(Published 11 September 2010)
Yesterday morning I woke up well rested and inspired. I spent 9usd on a jump rope, which I was supposed to use daily and so far hadn't unpacked. It was time. I headed out to a small park a few blocks from my hostel that overlooked the spires of the Petronas towers. The monsoon rains had hit the night before so the humidity and heat were still climbing back to their feet.
With jump rope whirring over head and under feet I began to shake off the morning rust and noticed that hundreds of people in full Muslim regalia were gathering on the sidewalks and in the very park where I was working out. The crowds were joyous, laughing amongst friends and posing for pictures with family. I had forgotten that it was a Muslim high holiday. An unfortunate faux paux really, because now a lovely local family will forever be burdened by the question, "who is that crazy ass white boy jumping rope in the background of our holiday photo?"
Later I met up with my friend Khai who is in KL for a few days before traveling to Australia where he plans to either bartend to make quick travel cash or pick fruit to kill time. We stopped for dinner at a food court in Chinatown. We were the only Westeners in the place so we were treated to a musical selection of traditional Malaysian artists including, John Denver, Garth Brooks and Johnny Cash, "It was down in Louisiana just about a mile from Texarkana, in them old cotton fields back home." Doing as backpackers do we smuggled in a bottle of high octane Malaysian whisky to accompany our delicious clay pot chicken rice. Naturally this put us on to the path to excellent decision making. We met up with some new friends from the hostel and dived head long into the night. The rest of the evening can best be decribed as...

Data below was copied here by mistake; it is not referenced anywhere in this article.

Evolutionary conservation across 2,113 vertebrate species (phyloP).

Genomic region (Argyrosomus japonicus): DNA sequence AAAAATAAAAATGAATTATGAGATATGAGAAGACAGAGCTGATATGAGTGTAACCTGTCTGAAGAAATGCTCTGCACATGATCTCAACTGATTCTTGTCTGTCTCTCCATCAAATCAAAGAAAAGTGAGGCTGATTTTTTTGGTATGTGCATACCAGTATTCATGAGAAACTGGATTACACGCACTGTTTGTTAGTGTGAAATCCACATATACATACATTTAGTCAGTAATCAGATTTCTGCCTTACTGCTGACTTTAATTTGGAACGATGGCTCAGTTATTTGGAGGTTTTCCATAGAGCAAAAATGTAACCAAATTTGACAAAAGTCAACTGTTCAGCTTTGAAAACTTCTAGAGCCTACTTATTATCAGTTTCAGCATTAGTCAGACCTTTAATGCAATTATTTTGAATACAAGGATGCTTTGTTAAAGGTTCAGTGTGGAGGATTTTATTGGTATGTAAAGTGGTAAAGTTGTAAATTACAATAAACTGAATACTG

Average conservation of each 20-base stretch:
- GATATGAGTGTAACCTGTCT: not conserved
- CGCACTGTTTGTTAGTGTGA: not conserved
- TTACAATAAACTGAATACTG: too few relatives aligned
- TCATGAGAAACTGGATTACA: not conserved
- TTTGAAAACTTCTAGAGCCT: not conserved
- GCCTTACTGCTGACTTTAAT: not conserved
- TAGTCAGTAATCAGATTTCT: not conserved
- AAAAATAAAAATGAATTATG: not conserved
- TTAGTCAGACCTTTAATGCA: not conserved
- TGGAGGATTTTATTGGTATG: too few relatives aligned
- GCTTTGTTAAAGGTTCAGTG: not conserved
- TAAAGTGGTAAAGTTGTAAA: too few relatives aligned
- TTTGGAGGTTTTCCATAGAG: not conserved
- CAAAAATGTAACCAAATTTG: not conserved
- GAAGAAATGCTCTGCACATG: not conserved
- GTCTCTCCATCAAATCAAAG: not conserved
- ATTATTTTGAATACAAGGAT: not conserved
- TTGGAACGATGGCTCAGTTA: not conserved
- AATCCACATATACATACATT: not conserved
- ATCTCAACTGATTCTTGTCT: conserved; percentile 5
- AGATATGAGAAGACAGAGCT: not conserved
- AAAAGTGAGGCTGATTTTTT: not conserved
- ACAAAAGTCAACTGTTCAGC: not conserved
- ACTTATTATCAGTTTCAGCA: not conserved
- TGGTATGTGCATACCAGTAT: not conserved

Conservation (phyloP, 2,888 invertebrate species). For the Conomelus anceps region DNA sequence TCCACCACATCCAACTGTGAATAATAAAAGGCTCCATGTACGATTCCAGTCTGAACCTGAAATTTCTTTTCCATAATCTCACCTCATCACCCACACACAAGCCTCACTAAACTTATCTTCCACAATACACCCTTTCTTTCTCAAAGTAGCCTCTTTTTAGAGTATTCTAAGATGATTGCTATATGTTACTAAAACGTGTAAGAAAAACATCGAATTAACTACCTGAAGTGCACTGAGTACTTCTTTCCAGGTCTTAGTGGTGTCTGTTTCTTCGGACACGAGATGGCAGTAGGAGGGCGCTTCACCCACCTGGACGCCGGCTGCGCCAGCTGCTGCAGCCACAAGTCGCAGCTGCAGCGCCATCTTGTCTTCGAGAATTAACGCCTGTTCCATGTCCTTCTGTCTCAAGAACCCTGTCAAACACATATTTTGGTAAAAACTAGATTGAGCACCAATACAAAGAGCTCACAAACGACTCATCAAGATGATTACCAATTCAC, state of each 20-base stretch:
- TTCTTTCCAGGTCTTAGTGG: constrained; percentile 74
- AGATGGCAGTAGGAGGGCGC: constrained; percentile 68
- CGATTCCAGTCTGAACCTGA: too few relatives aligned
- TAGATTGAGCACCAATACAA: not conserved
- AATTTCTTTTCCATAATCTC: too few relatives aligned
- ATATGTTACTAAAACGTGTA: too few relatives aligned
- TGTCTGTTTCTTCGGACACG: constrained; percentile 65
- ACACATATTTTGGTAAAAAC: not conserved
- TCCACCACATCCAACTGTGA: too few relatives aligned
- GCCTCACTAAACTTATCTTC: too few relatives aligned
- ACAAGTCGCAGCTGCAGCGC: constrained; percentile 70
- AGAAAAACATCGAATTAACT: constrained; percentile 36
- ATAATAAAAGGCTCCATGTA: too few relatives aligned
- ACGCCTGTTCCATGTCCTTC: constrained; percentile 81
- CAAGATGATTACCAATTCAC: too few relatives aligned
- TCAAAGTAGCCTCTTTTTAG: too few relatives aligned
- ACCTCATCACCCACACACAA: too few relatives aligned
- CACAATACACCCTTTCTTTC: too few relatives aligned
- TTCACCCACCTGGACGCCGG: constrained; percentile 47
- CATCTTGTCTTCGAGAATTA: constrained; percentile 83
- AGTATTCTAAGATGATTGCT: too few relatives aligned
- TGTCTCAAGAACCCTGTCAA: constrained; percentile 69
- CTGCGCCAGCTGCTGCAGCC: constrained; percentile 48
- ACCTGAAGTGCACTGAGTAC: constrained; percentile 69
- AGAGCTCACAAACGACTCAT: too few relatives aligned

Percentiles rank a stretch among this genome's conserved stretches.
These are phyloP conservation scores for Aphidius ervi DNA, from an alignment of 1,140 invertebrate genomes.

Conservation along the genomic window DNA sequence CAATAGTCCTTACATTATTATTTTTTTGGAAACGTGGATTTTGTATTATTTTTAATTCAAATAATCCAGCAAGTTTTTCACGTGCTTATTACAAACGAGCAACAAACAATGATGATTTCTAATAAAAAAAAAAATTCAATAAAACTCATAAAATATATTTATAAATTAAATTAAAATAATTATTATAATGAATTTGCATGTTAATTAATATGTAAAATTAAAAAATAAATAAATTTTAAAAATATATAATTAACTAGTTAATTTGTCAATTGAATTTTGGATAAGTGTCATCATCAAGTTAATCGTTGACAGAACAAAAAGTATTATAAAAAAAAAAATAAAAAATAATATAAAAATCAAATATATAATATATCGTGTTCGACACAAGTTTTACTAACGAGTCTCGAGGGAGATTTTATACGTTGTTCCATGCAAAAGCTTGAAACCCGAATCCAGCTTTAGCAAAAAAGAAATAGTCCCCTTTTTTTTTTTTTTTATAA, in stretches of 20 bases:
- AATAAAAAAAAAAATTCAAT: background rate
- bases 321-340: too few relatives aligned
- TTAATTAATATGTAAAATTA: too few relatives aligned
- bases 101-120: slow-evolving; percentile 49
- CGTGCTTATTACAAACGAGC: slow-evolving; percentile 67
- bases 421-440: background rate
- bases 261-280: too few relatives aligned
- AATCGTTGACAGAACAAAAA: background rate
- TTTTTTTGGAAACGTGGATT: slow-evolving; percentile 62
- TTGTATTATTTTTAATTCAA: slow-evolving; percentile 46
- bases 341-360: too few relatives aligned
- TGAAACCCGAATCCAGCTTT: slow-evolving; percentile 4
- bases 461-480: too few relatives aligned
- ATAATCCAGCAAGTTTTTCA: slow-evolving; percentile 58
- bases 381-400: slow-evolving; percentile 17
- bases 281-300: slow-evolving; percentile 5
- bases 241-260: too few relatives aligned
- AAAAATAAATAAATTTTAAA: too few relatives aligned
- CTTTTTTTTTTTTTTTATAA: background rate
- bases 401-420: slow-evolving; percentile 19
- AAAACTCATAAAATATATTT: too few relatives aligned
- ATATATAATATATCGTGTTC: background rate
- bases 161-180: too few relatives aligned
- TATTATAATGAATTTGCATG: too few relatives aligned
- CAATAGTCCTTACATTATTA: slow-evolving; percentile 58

OF COURSE! kjads;la;. Dals;dkas;ufp slka wohdlkalag lka;lasdh;. Jlkadja;yel a;d SON!! ato :a;aas;hfvesl a;lkhd;a sd;alk a;lksah qoqpoqre ajaphae. YOU ARE BEAUIFER! as;lakhf ashdfl; pww porpop.
Drink several glasses of Malaysian whisky and reread that. I promise it will be brilliant, charming and every bit as funny as it believes itself to be.
Today I decided to visit the Batu caves just outside of the city. I boarded the #11 bus; capacity 45, occupancy 72. Forty minutes and an awkward spooning session with a small Indian man later I arrived. The caves are truly beautiful. 300 steps up the side of a limestone cliff they open up in a wonder of cathedral light, darkened corners, dampness, depth and height. The word "caves" does not do them justice, they are the great open space where the mountain breathes. The caves beauty and remoteness made them an ideal location for a hindu temple. In both Hinduism and Bhuddism sacrifice is an important aspect of worship. And in South East Asia "sacrifice" often means climbing, and steps, a lot of steps. Who needs a jumprope? Just worship.